• Does the procedure limit or prevent the movement of a body region?

Assigning codes involves using the Index and Tabular List to identify the code(s) for each condition or procedure, assigning all characters of the code, and following official guidelines and instructional notes in the coding manual. Diagnosis coding for traumatic fractures involves choosing from as many as 15 seventh-characters, based on the type or fracture, phase of healing, and whether or not a normal union has occurred during healing. When assigning CPT codes for restorative fracture care, it is best use the anatomic site as the main term in the Index; however, when coding for casting, use the main term Cast. The CPT Tabular List provides special instructions regarding when cast application and strapping should be coded separately from the E/M code and/or restorative treatment. When assigning ICD-10-PCS codes for certain immobilization and traction procedures, different PCS sections and, thus, different codes are applicable to hospital inpatient and rehabilitation settings.

Arranging (sequencing) codes involves again following official guidelines and instructional notes to place the codes in the correct sequence. ICD-10-CM Official Guidelines for Coding and Reporting provide guidance regarding sequencing of multiple fractures based on the severity of the fracture. When multiple inpatient procedures are performed, ICD-10-PCS requires sequencing the procedure most related to the principal diagnosis as the principal procedure, regardless of the price of the procedures or the order in which they were performed.

To help you better understand how to apply these principles to fracture coding, Pearson is hosting a free webinar Teaching Fractures Across Code Sets: ICD-9-CM, ICD-10-CM, ICD-10-PCS, CPT on Friday, October 30, 2015 1:00 PM – 2:30 PM Eastern Time. We will take a sample fracture case and code it in all code sets: ICD-10-CM/PCS, ICD-9-CM, and CPT. AHIMA and AAPC CEUs are offered. Click here to register. Registration is required and free.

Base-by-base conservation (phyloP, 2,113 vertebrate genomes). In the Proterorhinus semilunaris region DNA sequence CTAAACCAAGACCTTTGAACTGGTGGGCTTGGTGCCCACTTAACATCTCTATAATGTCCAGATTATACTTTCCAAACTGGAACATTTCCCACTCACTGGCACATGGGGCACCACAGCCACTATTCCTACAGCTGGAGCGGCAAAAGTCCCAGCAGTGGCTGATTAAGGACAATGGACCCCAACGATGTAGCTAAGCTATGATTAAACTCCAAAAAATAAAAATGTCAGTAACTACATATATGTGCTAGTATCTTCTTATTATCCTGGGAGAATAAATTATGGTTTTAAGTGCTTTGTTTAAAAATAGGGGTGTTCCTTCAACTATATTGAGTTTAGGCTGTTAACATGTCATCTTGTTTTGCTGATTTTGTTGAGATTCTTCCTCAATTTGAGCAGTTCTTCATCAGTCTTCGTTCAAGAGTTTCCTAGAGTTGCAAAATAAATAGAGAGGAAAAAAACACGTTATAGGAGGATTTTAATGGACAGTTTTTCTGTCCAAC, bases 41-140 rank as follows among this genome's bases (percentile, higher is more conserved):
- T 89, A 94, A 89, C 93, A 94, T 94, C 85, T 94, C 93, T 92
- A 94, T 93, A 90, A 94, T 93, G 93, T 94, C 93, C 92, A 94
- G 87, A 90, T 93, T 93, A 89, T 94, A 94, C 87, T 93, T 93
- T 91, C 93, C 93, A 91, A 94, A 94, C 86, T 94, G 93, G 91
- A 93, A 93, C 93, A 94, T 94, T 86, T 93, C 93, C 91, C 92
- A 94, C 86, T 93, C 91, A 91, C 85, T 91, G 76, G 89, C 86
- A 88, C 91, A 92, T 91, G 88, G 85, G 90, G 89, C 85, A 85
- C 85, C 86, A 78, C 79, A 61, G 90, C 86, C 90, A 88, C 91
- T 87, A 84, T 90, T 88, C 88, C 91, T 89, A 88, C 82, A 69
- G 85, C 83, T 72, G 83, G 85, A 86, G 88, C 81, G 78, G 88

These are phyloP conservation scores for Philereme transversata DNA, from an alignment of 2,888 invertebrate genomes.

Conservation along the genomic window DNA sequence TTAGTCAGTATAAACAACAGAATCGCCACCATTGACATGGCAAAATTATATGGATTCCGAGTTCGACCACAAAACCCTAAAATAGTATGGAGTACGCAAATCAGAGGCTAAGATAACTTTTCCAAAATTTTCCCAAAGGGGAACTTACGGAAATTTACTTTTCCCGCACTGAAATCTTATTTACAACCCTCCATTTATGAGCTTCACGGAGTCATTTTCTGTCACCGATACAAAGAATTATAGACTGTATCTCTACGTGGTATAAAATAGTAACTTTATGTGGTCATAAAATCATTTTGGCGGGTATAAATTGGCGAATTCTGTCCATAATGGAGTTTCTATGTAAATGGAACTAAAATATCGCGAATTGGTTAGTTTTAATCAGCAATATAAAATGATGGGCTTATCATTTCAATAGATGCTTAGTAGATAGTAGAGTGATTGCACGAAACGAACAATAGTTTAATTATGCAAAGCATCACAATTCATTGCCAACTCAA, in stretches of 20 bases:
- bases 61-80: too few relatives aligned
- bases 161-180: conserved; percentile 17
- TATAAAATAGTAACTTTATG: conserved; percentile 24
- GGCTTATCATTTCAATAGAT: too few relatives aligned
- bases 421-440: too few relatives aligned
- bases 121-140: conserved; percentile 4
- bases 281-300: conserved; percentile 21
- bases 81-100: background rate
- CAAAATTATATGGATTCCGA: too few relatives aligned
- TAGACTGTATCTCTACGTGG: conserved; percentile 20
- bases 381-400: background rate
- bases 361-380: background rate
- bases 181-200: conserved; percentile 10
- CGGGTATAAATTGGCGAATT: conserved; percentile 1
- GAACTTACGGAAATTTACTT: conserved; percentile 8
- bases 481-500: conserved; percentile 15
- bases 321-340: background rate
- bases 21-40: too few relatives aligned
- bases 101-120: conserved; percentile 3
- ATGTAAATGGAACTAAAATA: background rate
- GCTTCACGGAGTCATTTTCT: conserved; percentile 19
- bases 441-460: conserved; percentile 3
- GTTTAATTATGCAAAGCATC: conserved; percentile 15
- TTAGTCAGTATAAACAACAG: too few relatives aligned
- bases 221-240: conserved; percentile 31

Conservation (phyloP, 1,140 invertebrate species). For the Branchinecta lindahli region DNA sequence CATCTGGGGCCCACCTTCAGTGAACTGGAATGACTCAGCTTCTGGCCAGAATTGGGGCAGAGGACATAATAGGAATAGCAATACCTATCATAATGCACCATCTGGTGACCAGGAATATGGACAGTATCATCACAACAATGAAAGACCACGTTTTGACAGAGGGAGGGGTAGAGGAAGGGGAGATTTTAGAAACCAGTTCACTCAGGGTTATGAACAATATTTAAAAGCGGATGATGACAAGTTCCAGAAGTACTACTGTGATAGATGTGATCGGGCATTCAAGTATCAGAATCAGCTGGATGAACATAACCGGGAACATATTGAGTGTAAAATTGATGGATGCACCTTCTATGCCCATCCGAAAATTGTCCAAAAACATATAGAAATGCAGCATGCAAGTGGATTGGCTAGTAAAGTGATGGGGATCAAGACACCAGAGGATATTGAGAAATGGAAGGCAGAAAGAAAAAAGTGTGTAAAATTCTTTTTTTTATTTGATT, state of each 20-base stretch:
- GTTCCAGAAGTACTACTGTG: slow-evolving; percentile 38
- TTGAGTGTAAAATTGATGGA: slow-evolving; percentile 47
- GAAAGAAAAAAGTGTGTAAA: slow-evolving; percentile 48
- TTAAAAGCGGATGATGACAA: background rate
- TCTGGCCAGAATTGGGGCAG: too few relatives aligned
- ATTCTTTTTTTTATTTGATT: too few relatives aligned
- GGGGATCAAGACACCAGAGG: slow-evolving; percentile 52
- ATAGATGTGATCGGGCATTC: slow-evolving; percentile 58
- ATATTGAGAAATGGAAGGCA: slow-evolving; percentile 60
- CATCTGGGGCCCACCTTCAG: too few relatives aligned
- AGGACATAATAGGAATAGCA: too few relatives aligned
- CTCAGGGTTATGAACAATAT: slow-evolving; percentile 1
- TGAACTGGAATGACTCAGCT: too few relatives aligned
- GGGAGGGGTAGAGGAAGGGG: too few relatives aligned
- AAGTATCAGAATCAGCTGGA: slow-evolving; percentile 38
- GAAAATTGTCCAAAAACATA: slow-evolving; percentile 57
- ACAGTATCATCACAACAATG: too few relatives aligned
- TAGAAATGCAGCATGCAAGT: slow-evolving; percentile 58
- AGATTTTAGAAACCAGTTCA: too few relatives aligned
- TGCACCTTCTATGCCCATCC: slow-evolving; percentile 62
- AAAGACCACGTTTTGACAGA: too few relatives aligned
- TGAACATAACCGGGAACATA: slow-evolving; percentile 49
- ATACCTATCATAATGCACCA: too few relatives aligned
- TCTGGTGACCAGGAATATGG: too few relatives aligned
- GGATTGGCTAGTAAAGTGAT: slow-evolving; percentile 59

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About the Author
Lorraine M. Papazian-Boyce, MS, CPC

Lorraine M. Papazian-Boyce, MS, CPC

Lorraine M. Papazian-Boyce is an award-winning author and instructor. She has authored two Pearson titles, ICD-10-CM/PCS Coding: A Map for Success, which received the Most Promising New Textbook Award–2013 from the Textbook and Academic Authors Association. Her newest title, Pearson’s Comprehensive Medical Coding is receiving rave reviews–students and instructors alike value her approach and simplified methodology of abstracting, assigning, and arranging code sets. She was named Educator of the Year – Instruction – 2011 by Career Education Corporation (CEC). Lorraine also contributed to the development of Pearson’s online, comprehensive coding solution, MyHealthProfessionsLab for Medical Billing & Coding. This new solution can be used across your entire coding program and covers content from all code sets.

Lorraine has taught at several career colleges, both traditional and online. She has over 30 years of experience in healthcare administration as office manager; biller and coder; management consultant to hospitals, nursing homes, and physicians; and former owner of a medical billing and coding service. Lorraine has contributed to numerous textbooks and journals in the health professions field and is a nationally-known speaker. She holds a M.S. in Health Systems Management; the CPC credential; and is an AHIMA-Approved ICD-10-CM/PCS Trainer and Ambassador.